We believe that the United States is founded on a democratic process of asking questions, gathering data, and evaluating the information, and we want to do that successfully. And we invite anybody, anyone on the panels, any citizen, who wants to be involved to join us. Come on, let's talk about it; let's debate it.
Yes, it is all about water. It is all about habitats. It is all about that area and that sense of place called Glen Canyon. And I wish to heck David Brower was here today, because he is much more eloquent at expressing those particular ideas.
We need to—no, let me rephrase that. We must ask the question of what are we going to do with these dams for the future? Not only for us, but for the future generations, our kids, our grandkids, their grandkids? We are committed to the process. We are committed, most importantly, to the resources.
We are not here today asking you for money. We are not here asking you for wisdom. We are not even asking you for validation. All we are asking is for the right to look at it, to look at it with a citizens' environmental assessment and to move forward with the issues for the future.

 

Thank you.
Mr. HANSEN. Thank you.
[The prepared statement of Mr. Wegner may be found at end of hearing.]

Mr. HANSEN. The gentleman from California, Mr. Doolittle.
Mr. DOOLITTLE. Mr. Wegner, it is my understanding the Sierra Club has called for the use of public funds in certain respects pertaining to the draining of Lake Powell. Do you concur with that request or do you disagree with it?
Mr. WEGNER. We are raising funds independently of the Sierra Club.
Mr. DOOLITTLE. Do you concur with their support for public funds or do you not?
Mr. WEGNER. We would like to get public funds if we could, but I am not—we are not depending upon them and that is why we have initiated on our private level.
Mr. DOOLITTLE. So do you support their suggestion that public funds should be used?
Mr. WEGNER. If you can get it, you bet.
Mr. DOOLITTLE. Mr. Hunter, has anyone actually calculated the cost to decommission a dam the size of Glen Canyon Dam?
Mr. HUNTER. Mr. Chairman, not that I am aware of. I would be happy to check, but I—to my knowledge, a decommissioning of that magnitude has never been seriously contemplated.
Mr. DOOLITTLE. Given that it is a relatively new dam, how much is the outstanding repayment on the dam?

 

Mr. HUNTER. Mr. Chairman, I am going to have to provide you with exact dollar figures because, as you know, the Colorado River Storage Project itself, of which Glen Canyon Dam is only one piece, is what the repayment is of.
The total repayment of the entire project, and this would be far greater than the dam itself, is well over $1 billion.
Mr. DOOLITTLE. OK. Well, maybe you can supply the answer specifically for the record.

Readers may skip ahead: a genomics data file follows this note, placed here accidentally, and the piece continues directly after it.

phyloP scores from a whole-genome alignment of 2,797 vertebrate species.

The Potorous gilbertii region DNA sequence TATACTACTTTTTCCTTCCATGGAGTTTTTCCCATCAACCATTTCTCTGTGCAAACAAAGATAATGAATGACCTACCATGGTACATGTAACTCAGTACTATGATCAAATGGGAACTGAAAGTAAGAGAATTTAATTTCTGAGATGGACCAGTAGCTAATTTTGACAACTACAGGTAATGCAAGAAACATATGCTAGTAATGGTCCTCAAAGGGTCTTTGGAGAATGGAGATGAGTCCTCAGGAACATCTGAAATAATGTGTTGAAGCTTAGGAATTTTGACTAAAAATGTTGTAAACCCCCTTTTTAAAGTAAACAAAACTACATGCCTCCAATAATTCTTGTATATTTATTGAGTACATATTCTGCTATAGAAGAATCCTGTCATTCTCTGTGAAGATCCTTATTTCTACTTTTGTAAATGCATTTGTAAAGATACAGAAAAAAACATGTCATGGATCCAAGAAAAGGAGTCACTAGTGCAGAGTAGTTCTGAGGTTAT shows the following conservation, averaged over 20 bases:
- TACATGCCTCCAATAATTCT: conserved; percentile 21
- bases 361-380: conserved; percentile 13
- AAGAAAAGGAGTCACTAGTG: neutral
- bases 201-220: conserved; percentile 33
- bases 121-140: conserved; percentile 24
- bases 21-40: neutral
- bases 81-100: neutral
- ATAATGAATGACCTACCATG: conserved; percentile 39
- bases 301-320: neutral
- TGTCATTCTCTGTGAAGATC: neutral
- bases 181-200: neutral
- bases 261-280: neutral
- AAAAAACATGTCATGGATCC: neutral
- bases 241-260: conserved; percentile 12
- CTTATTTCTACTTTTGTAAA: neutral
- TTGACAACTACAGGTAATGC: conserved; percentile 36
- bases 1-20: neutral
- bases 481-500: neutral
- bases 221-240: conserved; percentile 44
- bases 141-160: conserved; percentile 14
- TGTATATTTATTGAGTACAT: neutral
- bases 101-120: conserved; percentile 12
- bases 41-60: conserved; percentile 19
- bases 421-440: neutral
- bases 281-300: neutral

Mr. HUNTER. Certainly.
[The information referred to may be found at end of hearing.]

Mr. DOOLITTLE. How do you—let me just ask you this: How do you think the debt would be handled if the dam were no longer producing power?
Mr. HUNTER. Congressman, as Acting Administrator Hacskaylo said this morning, I don't have an answer for that. Essentially, if you remove Glen Canyon Dam from the system, you are removing the facility that produces 75 percent of the revenues for the entire project, the entire Upper Colorado River Basin. If you simply lift that piece out of it, to me it is inconceivable that you would somehow place the remaining burden, which would still be over $1 billion, on the remainder of the project power facilities. It simply wouldn't work to try to market that power and repay it.
By default, I would have to believe that that burden would fall on the taxpayers, most likely. I don't know who else would pay it.
Mr. DOOLITTLE. Thank you.
Mr. Elliott, do you think that the summer conditions that would exist on the river in the Grand Canyon, without the Glen Canyon Dam, that you described in your testimony, would be appealing to many of your current rafting customers?

 

Mr. ELLIOTT. I don't think it would be either better or worse, but let me paint the following picture: Both pre-dam and post-dam, at Lee's Ferry, where we embark down the river, in the month of August, for example, we would have—the water temperature would be maybe 80 degrees. It would be perhaps 10 percent mud and we would no longer have the ability to get clean. We would no longer have the ability to help keep our perishable foods cold for another 2 weeks down the river, et cetera.
We happen to think right now that the condition that we have below the dam is a preferred condition both in terms of the richness of the biodiversity of specious, as well as the colder water, the cleaner water, as more suitable for rafting.